In the world of free software, two terms come up often: freeware and open source software. There’s overlap, which makes the definitions confusing.
Freeware refers to any software that’s available for free or without a cost. Some big-name companies offer free software. Consider Skype, for example, or Adobe Reader, both of which are free to use. Freeware is often used interchangeably with “free software,” a term originally coined in the 1980s by Richard Stallman who started the GNU project. These programs are free to use, study, modify, and distribute as you wish. However, with freeware, the code is often kept under wraps. You don’t have to pay to use it, but you can’t study, modify, or distribute it yourself.
The idea of open source software didn’t come around until 1998. It’s similar to freeware in that users can use, study, modify, and distribute the program as much as they want, typically under the GPL license. Because of this, open source software is closer to free software than freeware. The main difference is in values that surround the ideas, however. Open source emphasizes collaboration and development, while free software is a contained package. Open source software is often so open that you can find forums discussing it, and contributions to the software may even be adopted from a third-party plugin or functionality.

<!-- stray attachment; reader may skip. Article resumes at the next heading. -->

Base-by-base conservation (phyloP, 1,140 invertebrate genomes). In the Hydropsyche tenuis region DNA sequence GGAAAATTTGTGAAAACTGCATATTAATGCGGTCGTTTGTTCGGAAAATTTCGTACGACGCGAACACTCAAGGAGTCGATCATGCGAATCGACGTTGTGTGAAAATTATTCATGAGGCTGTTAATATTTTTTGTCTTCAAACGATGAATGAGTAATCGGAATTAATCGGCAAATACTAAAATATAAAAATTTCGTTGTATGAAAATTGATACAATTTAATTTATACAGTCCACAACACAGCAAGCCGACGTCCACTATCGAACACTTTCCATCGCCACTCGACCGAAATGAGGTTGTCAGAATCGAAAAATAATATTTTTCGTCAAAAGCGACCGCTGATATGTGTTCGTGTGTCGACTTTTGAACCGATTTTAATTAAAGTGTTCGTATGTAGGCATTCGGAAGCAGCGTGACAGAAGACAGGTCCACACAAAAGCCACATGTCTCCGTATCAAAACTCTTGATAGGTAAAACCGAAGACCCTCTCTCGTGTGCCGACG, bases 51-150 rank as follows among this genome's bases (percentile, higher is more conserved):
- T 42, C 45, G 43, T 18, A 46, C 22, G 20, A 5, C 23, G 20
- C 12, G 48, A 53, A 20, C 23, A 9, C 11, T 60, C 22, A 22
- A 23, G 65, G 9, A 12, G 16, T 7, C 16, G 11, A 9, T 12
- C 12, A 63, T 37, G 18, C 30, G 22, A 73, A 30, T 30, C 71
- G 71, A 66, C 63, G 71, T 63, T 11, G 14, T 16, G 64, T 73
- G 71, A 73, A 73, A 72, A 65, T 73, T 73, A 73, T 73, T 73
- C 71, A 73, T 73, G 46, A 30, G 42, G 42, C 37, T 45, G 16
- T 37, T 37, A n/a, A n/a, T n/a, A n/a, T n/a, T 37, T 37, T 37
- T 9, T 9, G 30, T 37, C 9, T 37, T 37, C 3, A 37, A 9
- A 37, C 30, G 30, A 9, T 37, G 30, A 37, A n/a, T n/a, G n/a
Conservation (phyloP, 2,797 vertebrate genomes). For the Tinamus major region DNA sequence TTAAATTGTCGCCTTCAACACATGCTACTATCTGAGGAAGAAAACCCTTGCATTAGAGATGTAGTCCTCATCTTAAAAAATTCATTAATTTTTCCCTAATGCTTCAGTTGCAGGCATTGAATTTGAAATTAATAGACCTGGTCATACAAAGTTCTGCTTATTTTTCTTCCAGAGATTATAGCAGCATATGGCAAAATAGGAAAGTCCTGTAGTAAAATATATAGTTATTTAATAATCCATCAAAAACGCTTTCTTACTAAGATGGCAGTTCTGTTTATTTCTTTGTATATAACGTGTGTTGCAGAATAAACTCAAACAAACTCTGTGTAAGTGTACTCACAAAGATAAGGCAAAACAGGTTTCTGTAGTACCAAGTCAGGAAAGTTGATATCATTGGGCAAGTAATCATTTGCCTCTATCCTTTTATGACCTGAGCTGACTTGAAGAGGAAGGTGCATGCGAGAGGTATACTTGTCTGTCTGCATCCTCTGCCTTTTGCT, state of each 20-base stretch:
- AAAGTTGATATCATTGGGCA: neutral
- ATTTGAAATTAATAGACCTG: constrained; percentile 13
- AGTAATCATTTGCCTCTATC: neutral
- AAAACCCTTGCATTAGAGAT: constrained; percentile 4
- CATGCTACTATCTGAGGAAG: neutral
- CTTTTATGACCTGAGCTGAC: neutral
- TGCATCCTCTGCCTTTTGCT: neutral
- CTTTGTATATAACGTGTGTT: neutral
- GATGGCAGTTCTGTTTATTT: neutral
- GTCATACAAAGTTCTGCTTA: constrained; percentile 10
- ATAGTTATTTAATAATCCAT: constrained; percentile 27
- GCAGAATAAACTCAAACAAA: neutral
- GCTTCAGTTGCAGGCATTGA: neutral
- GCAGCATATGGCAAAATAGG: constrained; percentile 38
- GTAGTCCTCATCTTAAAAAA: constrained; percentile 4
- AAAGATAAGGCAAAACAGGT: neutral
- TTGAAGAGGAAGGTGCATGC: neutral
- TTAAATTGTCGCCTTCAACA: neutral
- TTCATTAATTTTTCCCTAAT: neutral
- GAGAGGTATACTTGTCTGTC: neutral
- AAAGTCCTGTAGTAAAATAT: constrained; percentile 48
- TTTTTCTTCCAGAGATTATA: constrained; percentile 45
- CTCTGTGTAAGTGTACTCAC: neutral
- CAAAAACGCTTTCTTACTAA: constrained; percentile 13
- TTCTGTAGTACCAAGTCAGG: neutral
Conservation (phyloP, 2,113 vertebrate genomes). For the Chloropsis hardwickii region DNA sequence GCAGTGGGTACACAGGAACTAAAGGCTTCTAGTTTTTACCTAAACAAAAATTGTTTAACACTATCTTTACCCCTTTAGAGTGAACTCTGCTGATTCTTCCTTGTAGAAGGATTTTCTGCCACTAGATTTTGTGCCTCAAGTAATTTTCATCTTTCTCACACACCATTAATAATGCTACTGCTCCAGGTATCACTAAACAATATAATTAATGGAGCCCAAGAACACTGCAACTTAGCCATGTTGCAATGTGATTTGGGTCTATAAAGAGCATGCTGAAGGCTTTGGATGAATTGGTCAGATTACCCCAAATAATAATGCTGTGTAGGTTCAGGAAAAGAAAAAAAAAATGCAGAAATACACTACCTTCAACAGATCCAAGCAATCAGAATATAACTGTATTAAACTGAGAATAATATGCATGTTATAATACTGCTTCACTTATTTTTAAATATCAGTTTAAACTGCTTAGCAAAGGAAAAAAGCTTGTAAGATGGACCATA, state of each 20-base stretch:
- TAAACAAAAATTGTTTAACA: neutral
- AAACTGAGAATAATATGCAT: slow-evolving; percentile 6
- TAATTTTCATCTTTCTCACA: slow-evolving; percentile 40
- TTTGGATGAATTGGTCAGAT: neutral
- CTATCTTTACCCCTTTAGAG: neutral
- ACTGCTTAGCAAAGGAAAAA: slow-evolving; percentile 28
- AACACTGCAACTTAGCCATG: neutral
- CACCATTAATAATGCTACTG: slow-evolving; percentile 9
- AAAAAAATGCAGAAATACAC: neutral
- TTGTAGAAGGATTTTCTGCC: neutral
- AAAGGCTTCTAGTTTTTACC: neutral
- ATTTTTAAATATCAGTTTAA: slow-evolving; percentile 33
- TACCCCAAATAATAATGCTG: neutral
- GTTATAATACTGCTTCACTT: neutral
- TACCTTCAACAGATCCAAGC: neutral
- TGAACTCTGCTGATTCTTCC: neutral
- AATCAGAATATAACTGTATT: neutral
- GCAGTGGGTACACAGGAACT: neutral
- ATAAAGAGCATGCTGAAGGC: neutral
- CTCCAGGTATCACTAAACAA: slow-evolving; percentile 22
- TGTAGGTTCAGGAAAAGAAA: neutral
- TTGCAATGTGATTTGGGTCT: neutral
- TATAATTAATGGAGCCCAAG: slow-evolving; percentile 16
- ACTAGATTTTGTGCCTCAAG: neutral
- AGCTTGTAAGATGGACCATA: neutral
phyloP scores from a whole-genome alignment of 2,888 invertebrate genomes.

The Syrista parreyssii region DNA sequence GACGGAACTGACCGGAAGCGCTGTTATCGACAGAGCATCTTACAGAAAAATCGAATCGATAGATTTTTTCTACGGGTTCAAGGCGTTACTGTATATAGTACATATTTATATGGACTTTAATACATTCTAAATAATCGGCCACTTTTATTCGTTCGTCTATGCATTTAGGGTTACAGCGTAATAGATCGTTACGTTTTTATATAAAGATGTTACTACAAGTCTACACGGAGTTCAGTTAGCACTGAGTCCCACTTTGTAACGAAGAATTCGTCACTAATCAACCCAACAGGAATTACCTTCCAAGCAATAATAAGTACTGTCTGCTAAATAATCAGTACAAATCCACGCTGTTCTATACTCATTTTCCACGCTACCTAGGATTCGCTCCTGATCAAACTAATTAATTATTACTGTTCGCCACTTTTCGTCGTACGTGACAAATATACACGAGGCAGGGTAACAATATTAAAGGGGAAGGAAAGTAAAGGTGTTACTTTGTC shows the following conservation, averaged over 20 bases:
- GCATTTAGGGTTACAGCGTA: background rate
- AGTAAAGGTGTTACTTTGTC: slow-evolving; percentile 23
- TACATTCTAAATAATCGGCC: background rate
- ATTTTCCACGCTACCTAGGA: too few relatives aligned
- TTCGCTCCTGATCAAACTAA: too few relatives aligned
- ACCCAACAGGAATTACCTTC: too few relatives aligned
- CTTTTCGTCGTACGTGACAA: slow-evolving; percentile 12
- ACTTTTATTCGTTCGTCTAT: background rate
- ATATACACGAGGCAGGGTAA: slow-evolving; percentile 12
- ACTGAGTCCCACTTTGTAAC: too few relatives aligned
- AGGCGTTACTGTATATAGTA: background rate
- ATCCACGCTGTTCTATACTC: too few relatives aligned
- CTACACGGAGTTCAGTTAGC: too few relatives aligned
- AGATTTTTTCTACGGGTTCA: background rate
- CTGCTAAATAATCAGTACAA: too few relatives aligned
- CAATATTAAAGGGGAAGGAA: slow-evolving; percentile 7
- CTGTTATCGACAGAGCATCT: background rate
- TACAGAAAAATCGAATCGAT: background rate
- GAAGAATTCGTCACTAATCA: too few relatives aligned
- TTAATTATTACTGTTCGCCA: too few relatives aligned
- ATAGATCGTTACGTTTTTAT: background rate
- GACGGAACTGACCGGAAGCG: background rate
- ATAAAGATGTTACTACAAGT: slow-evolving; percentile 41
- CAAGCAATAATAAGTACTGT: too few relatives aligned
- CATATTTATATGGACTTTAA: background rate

Popular examples of open source software include OpenOffice, a suite of office apps, Google’s Chrome browser, and the popular content management script WordPress. Fan favorites Thunderbird and Firefox, both by Mozilla, also fall into this category.
Another difference is that businesses typically use software labeled as open source while freeware is marketed toward individuals, even if the usage is nearly identical. Although there are differences between the underlying values of open source software and free software, the two are sometimes grouped together under a neutral umbrella: free and open source software (FOSS).
Whether software is free or open source, there can still be a large team at work behind the scenes to create useful programs, fix bugs, and add functionality. It can be costly to keep up these enterprises. In some cases, an open source organization may keep part of the code secret, allowing others to use it only when they pay. Others may create a revenue stream by training people how to use their software for a fee. Finally, freeware can earn revenue to pay programmers by displaying ads within the program. This is commonly used in mobile apps.
Choosing the best software to get the job done is typically more important than whether it’s open source or freeware. However, organizations may opt for open source software that doesn’t rely on displaying ads, which can interrupt workflow and use valuable space.